School; Isaac D. Corré, Eton Park Capital

Management; Michael L. Wachter, University of Pennsylvania Law School; Joseph D. Gatto,

Barclays Capital Americas; Joseph B. Frumkin,

Sullivan & Cromwell LLP; G. Daniel O’Donnell,

3

Dechert LLP; Marcy Engel, Eton Park Capital

Management; Robert H. Mundheim, Shearman & Sterling LLP.

May 8, 2009 Welcome

Michael A. Fitts, Dean and Bernard G. Segal Professor of Law, University of Pennsylvania Law School

Morning Session

Shareholder Primacy in a Corporatist Political Economy William W. Bratton, Peter P. Weidenbruch, Jr. Professor of Business Law, Georgetown University Law Center Michael L. Wachter, William B. Johnson Professor of Law and Economics, University of Pennsylvania Law School c ommentators Joseph B. Frumkin, Sullivan & Cromwell LLP Mark J. Roe, David Berg Professor of Law, Harvard Law School

5 Marcy Engel, Eton Park Capital Management;

Robert H. Mundheim, Shearman & Sterling LLP.

Afternoon Session

Panel on the Government as Shareholder

6 William W. Bratton, Georgetown University

Law Center; Martha L. Rees, DuPont. Middle row: Stephen L. Brown, TIAA-CREF; Martin S. Lessner,

mo der ato r s Edward B. Rock, Saul A. Fox Distinguished Professor of Business Law Michael L. Wachter, William B. Johnson Professor of Law and Economics, University of Pennsylvania Law School panelist s Alan Beller, Cleary Gottlieb Steen & Hamilton LLP Robert F. Hoyt, Department of the Treasury Roberta Romano, Oscar M. Ruebhausen Professor of Law, Yale Law School Hon. Leo E. Strine, Jr., Vice Chancellor, Delaware Court of Chancery

Young Conaway Stargatt & Taylor, LLP.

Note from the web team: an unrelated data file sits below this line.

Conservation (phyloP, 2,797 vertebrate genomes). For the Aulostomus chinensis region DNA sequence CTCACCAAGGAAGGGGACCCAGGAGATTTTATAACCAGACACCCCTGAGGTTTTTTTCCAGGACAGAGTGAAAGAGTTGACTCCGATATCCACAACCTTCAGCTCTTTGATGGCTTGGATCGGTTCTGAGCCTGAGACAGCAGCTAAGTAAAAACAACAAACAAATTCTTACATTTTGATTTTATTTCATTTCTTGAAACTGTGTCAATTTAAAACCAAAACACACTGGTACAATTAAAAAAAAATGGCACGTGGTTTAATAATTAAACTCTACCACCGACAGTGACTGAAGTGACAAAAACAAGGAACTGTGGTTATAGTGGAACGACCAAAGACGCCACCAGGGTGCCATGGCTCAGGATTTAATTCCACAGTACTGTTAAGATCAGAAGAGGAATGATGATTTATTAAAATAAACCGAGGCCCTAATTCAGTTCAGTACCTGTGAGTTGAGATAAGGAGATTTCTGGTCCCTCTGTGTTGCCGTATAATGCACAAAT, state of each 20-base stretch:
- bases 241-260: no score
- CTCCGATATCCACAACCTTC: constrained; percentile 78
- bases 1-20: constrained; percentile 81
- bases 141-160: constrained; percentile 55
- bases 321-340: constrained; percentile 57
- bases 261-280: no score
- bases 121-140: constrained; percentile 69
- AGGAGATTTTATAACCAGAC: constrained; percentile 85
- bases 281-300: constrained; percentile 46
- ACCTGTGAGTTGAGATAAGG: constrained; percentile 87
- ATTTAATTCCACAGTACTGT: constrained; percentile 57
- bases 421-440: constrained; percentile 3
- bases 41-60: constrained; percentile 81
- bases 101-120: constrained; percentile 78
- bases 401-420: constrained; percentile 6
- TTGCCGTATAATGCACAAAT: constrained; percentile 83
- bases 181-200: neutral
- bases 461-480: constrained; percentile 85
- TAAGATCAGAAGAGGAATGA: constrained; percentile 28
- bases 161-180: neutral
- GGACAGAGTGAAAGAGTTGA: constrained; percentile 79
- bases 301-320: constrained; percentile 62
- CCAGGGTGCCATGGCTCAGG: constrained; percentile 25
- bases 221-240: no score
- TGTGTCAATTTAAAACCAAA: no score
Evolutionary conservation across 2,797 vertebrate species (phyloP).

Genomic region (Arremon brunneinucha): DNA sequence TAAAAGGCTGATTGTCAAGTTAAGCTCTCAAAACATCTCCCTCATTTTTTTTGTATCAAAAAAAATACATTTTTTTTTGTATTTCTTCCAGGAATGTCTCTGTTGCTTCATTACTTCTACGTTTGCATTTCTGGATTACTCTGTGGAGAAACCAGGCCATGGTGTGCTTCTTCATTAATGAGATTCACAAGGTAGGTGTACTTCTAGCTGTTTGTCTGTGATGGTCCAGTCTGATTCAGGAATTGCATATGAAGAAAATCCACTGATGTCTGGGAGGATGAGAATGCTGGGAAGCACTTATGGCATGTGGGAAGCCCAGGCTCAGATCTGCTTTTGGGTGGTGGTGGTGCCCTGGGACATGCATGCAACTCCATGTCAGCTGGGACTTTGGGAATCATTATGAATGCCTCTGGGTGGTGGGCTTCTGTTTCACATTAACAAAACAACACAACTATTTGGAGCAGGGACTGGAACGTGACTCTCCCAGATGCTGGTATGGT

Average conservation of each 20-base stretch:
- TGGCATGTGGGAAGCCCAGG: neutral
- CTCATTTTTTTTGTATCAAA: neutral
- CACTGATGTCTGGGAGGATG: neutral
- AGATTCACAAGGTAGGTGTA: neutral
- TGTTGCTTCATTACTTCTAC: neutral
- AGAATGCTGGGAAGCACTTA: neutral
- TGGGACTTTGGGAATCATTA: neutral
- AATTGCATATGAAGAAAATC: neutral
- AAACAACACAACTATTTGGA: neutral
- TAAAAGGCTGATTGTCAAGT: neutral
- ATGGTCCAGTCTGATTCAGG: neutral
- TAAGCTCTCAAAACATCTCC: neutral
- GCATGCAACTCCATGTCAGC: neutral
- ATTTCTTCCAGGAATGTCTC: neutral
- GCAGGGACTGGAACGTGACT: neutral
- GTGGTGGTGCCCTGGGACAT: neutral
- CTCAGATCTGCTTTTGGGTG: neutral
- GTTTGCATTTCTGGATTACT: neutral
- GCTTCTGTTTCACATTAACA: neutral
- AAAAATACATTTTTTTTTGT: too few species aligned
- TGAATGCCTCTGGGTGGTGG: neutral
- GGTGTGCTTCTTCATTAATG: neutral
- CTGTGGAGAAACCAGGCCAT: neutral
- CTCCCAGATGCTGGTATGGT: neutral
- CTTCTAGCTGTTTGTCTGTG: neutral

4

Big Deal: The Government’s Response to the Financial Crisis Steven M. Davidoff, Associate Professor of Law, University of Connecticut School of Law David Zaring, Assistant Professor of Legal Studies, The Wharton School c ommentators Isaac D. Corré, Senior Managing Director, Eton Park Capital Management Andrew Metrick, Professor of Finance, Yale School of Management 5

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roundtable programs

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Panel Programs In addition to the roundtable series, the Institute hosts several panel programs each year that explore important topics in the areas of law and finance. The panelists on these programs provide students and other attendees with real-world examples of the complex situations they face in their professional careers.

These programs are usually followed by Corporate Governance Dinners with further commentary and discussion. The Corporate Governance Dinners provide an opportunity for off-the-record conversation among presenters and members of the board of advisors, their invited colleagues, and the Institute’s associate faculty.

panel programs

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2

chancery court programs

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1 Hon. Leo E. Strine, Jr., Delaware Court of

Chancery; Scott V. Simpson, Skadden, Arps,

Slate, Meagher & Flom (UK) LLP; Sarah Jones, Clifford Chance LLP; Creighton O'M. Condon, Shearman & Sterling LLP; Noel Hinton,

March 29, 2011 Illegitimate Kingmaker or Effective Voice of Genuine Stockholder Sentiment?: The Role of Institutional Shareholder Services in Contested Corporate Elections

formerly of The Takeover Panel; Michael L. Wachter, University of Pennsylvania Law